The CEO of a bank holding corporation settled FTC charges for violations of the notice and waiting period requirements under the Hart-Scott-Rodino Act ("HSR Act").

In a Complaint filed with the U.S. District Court for the District of Columbia, the FTC stated that in 2013, the CEO filed a notification with the DOJ and FTC to acquire voting securities of the corporation that would lead his holdings to be in excess of $168.8 million. The FTC claimed that the CEO was allowed to acquire more of the corporation's voting securities for the following five years without having to submit another HSR Act filing, provided his holdings did not exceed the next reporting level of $843.9 million. The FTC alleged that in March 2015, one month after the CEO's five-year exemption had expired, the CEO acquired voting securities of the corporation that again exceeded $168.8 million without submitting another HSR Act filing, in violation of HSR Act Section 7A ("Premerger notification and waiting period").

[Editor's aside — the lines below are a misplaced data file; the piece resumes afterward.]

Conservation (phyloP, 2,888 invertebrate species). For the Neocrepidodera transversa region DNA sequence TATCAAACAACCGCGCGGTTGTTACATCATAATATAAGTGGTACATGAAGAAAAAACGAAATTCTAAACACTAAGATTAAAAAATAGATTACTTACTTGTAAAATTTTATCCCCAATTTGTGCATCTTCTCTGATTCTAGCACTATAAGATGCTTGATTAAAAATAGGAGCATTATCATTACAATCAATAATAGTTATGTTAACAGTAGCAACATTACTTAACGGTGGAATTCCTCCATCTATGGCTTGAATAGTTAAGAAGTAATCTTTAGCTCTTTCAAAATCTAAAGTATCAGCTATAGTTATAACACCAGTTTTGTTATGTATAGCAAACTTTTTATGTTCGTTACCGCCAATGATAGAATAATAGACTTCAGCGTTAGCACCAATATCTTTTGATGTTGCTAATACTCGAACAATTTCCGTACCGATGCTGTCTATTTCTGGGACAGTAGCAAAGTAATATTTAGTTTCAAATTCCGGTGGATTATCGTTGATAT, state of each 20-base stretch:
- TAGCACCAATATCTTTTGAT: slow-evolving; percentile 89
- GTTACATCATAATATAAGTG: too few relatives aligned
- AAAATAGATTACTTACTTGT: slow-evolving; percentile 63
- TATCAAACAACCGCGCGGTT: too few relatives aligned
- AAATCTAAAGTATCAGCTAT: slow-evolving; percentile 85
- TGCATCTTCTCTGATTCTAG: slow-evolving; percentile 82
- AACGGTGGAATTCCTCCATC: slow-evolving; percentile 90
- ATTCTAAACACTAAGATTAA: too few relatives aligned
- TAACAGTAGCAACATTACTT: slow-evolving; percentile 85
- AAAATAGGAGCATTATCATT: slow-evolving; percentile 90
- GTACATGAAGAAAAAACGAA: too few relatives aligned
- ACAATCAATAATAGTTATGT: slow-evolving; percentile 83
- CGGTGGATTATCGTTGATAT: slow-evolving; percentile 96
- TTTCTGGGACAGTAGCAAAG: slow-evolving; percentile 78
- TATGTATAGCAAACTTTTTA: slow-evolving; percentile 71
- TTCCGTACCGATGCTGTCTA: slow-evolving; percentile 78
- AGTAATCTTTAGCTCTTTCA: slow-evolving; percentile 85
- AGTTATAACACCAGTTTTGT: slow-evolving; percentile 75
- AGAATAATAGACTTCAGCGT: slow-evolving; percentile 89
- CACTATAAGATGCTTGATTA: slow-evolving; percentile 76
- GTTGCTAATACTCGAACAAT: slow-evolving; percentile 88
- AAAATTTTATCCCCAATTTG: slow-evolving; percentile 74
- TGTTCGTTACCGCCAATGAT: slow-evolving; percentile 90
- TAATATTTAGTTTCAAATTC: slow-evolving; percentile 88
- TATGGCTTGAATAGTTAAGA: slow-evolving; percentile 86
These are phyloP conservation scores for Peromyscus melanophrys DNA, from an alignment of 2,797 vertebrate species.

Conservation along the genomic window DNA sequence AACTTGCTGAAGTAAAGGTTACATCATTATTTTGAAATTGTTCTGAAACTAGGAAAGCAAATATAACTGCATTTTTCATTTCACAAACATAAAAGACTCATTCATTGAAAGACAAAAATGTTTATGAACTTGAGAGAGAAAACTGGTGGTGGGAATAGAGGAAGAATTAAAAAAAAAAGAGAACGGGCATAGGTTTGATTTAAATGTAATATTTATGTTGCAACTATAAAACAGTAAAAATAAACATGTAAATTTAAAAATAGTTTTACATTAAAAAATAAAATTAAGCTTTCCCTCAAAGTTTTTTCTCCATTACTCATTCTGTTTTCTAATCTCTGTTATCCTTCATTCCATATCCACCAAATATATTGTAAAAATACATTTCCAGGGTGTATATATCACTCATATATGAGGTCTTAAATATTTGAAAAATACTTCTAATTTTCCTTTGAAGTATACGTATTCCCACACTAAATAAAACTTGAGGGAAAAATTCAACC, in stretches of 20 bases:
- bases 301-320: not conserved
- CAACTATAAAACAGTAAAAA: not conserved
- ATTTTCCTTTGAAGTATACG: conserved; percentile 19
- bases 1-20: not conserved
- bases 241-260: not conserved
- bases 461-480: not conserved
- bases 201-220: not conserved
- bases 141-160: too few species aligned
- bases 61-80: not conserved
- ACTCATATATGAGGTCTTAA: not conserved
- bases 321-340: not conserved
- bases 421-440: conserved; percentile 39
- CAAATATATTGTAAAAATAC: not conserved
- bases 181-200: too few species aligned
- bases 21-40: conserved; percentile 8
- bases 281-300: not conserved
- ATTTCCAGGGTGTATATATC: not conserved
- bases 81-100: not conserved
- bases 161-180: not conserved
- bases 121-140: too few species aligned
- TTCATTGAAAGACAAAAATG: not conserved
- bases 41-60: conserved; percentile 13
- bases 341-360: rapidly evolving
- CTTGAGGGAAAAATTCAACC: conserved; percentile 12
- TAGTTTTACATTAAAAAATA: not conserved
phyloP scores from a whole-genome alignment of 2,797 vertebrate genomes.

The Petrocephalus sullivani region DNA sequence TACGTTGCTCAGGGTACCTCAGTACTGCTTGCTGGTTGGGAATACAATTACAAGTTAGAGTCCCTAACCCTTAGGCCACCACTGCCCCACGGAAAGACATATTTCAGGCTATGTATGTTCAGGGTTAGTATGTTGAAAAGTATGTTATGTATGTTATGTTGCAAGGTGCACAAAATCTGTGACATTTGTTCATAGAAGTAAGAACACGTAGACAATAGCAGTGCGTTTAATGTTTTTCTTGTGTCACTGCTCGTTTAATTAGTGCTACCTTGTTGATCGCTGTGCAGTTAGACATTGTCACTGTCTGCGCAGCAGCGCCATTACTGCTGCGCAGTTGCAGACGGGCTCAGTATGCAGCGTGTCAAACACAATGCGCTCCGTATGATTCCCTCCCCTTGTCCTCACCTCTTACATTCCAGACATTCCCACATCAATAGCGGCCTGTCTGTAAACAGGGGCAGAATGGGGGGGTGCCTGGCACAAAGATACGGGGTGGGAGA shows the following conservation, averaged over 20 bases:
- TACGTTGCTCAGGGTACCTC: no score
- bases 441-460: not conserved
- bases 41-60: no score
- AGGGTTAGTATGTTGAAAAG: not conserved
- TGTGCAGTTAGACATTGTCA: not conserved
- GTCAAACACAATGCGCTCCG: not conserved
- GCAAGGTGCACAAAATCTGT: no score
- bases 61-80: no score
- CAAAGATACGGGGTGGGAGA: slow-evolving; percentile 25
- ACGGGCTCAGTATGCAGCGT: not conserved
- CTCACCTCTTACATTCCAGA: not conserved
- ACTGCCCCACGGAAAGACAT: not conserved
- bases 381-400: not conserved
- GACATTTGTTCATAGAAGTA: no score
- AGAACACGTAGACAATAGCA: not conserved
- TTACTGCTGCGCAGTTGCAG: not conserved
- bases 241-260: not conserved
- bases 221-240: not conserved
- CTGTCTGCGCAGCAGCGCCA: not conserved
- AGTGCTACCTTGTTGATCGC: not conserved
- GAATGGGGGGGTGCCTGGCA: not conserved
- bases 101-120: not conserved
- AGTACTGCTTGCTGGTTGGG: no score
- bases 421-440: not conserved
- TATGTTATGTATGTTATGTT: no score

Subject to approval from the court, the CEO will pay a $637,950 civil penalty to settle the charges.

At the request of the FTC, the DOJ Antitrust Division filed a related civil antitrust lawsuit against the CEO. The maximum penalty for the CEO's violations is $43,792 per day.


Once again a corporate executive who earns Performance Stock Units ("PSUs") has been tripped up by HSR filing rules and subjected to substantial civil penalties, even though the executive apparently had in place an HSR compliance system with respect to his PSUs. HSR rules are highly complex and not at all intuitive. We strongly recommend that all executives who receive PSUs or stock options consult experienced HSR counsel periodically to make sure they have in place an adequate HSR compliance process.

Primary Sources

  1. FTC Press Release: FTC Fines Capital One CEO Richard Fairbank for Repeatedly Violating Antitrust Laws
  2. FTC Complaint: Richard D. Fairbank
  3. FTC Proposed Final Judgement: Richard D. Fairbank

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